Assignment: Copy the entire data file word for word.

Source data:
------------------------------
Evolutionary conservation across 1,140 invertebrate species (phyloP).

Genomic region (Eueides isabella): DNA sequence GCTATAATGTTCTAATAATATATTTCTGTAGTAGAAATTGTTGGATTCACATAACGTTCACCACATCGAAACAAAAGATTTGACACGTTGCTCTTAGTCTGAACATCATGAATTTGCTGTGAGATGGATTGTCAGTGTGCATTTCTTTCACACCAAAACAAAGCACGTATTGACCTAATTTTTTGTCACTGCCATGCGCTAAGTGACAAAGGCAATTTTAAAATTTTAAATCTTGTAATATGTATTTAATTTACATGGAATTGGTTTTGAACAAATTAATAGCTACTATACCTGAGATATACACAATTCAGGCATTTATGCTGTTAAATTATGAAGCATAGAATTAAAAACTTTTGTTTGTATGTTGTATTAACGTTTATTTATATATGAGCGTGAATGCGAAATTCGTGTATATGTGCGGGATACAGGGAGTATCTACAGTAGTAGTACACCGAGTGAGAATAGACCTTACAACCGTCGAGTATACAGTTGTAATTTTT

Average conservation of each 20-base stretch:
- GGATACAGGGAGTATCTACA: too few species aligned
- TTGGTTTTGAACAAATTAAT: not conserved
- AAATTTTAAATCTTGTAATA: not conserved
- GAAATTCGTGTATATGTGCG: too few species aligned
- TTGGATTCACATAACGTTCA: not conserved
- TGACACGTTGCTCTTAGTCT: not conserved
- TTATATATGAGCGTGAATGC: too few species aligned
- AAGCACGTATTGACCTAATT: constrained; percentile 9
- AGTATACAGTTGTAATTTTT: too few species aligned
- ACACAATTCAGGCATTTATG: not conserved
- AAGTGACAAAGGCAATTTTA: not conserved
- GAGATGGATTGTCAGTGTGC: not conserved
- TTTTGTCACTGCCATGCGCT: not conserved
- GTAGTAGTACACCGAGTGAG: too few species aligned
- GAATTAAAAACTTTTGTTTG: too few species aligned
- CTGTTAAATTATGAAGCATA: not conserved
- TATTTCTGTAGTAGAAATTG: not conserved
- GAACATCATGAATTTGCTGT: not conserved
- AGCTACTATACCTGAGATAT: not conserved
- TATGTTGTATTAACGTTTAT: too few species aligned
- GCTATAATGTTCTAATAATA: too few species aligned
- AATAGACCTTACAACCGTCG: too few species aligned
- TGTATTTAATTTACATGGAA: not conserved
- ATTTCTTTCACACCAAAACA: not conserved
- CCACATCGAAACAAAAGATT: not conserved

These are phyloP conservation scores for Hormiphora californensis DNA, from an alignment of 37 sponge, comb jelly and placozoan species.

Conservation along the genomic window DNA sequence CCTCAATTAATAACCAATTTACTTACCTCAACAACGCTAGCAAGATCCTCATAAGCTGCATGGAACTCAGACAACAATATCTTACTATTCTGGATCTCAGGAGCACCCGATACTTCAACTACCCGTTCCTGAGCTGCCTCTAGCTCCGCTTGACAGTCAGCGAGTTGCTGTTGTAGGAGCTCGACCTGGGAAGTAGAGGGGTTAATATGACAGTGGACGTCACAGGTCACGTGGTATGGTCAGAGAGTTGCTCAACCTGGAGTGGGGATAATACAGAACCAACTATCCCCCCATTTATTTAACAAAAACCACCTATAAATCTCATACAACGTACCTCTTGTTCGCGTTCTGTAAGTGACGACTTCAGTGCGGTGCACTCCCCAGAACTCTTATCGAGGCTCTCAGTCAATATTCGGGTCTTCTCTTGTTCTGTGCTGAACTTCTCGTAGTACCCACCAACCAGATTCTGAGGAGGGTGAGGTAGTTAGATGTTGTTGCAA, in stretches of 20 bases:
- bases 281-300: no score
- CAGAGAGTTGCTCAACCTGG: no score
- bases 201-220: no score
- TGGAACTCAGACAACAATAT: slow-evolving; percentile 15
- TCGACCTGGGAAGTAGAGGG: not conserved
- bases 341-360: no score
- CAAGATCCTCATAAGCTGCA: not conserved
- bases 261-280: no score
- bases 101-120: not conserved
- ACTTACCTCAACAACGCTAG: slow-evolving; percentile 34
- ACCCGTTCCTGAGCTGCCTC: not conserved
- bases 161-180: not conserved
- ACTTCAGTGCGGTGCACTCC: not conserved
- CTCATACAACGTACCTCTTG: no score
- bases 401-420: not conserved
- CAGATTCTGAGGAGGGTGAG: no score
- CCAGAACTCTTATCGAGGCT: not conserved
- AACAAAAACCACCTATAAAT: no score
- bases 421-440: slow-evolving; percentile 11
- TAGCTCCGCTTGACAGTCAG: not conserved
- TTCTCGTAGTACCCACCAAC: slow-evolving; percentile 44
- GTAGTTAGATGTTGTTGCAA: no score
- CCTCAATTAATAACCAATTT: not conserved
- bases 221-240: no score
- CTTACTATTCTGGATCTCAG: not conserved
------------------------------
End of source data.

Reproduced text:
Evolutionary conservation across 1,140 invertebrate species (phyloP).

Genomic region (Eueides isabella): DNA sequence GCTATAATGTTCTAATAATATATTTCTGTAGTAGAAATTGTTGGATTCACATAACGTTCACCACATCGAAACAAAAGATTTGACACGTTGCTCTTAGTCTGAACATCATGAATTTGCTGTGAGATGGATTGTCAGTGTGCATTTCTTTCACACCAAAACAAAGCACGTATTGACCTAATTTTTTGTCACTGCCATGCGCTAAGTGACAAAGGCAATTTTAAAATTTTAAATCTTGTAATATGTATTTAATTTACATGGAATTGGTTTTGAACAAATTAATAGCTACTATACCTGAGATATACACAATTCAGGCATTTATGCTGTTAAATTATGAAGCATAGAATTAAAAACTTTTGTTTGTATGTTGTATTAACGTTTATTTATATATGAGCGTGAATGCGAAATTCGTGTATATGTGCGGGATACAGGGAGTATCTACAGTAGTAGTACACCGAGTGAGAATAGACCTTACAACCGTCGAGTATACAGTTGTAATTTTT

Average conservation of each 20-base stretch:
- GGATACAGGGAGTATCTACA: too few species aligned
- TTGGTTTTGAACAAATTAAT: not conserved
- AAATTTTAAATCTTGTAATA: not conserved
- GAAATTCGTGTATATGTGCG: too few species aligned
- TTGGATTCACATAACGTTCA: not conserved
- TGACACGTTGCTCTTAGTCT: not conserved
- TTATATATGAGCGTGAATGC: too few species aligned
- AAGCACGTATTGACCTAATT: constrained; percentile 9
- AGTATACAGTTGTAATTTTT: too few species aligned
- ACACAATTCAGGCATTTATG: not conserved
- AAGTGACAAAGGCAATTTTA: not conserved
- GAGATGGATTGTCAGTGTGC: not conserved
- TTTTGTCACTGCCATGCGCT: not conserved
- GTAGTAGTACACCGAGTGAG: too few species aligned
- GAATTAAAAACTTTTGTTTG: too few species aligned
- CTGTTAAATTATGAAGCATA: not conserved
- TATTTCTGTAGTAGAAATTG: not conserved
- GAACATCATGAATTTGCTGT: not conserved
- AGCTACTATACCTGAGATAT: not conserved
- TATGTTGTATTAACGTTTAT: too few species aligned
- GCTATAATGTTCTAATAATA: too few species aligned
- AATAGACCTTACAACCGTCG: too few species aligned
- TGTATTTAATTTACATGGAA: not conserved
- ATTTCTTTCACACCAAAACA: not conserved
- CCACATCGAAACAAAAGATT: not conserved

These are phyloP conservation scores for Hormiphora californensis DNA, from an alignment of 37 sponge, comb jelly and placozoan species.

Conservation along the genomic window DNA sequence CCTCAATTAATAACCAATTTACTTACCTCAACAACGCTAGCAAGATCCTCATAAGCTGCATGGAACTCAGACAACAATATCTTACTATTCTGGATCTCAGGAGCACCCGATACTTCAACTACCCGTTCCTGAGCTGCCTCTAGCTCCGCTTGACAGTCAGCGAGTTGCTGTTGTAGGAGCTCGACCTGGGAAGTAGAGGGGTTAATATGACAGTGGACGTCACAGGTCACGTGGTATGGTCAGAGAGTTGCTCAACCTGGAGTGGGGATAATACAGAACCAACTATCCCCCCATTTATTTAACAAAAACCACCTATAAATCTCATACAACGTACCTCTTGTTCGCGTTCTGTAAGTGACGACTTCAGTGCGGTGCACTCCCCAGAACTCTTATCGAGGCTCTCAGTCAATATTCGGGTCTTCTCTTGTTCTGTGCTGAACTTCTCGTAGTACCCACCAACCAGATTCTGAGGAGGGTGAGGTAGTTAGATGTTGTTGCAA, in stretches of 20 bases:
- bases 281-300: no score
- CAGAGAGTTGCTCAACCTGG: no score
- bases 201-220: no score
- TGGAACTCAGACAACAATAT: slow-evolving; percentile 15
- TCGACCTGGGAAGTAGAGGG: not conserved
- bases 341-360: no score
- CAAGATCCTCATAAGCTGCA: not conserved
- bases 261-280: no score
- bases 101-120: not conserved
- ACTTACCTCAACAACGCTAG: slow-evolving; percentile 34
- ACCCGTTCCTGAGCTGCCTC: not conserved
- bases 161-180: not conserved
- ACTTCAGTGCGGTGCACTCC: not conserved
- CTCATACAACGTACCTCTTG: no score
- bases 401-420: not conserved
- CAGATTCTGAGGAGGGTGAG: no score
- CCAGAACTCTTATCGAGGCT: not conserved
- AACAAAAACCACCTATAAAT: no score
- bases 421-440: slow-evolving; percentile 11
- TAGCTCCGCTTGACAGTCAG: not conserved
- TTCTCGTAGTACCCACCAAC: slow-evolving; percentile 44
- GTAGTTAGATGTTGTTGCAA: no score
- CCTCAATTAATAACCAATTT: not conserved
- bases 221-240: no score
- CTTACTATTCTGGATCTCAG: not conserved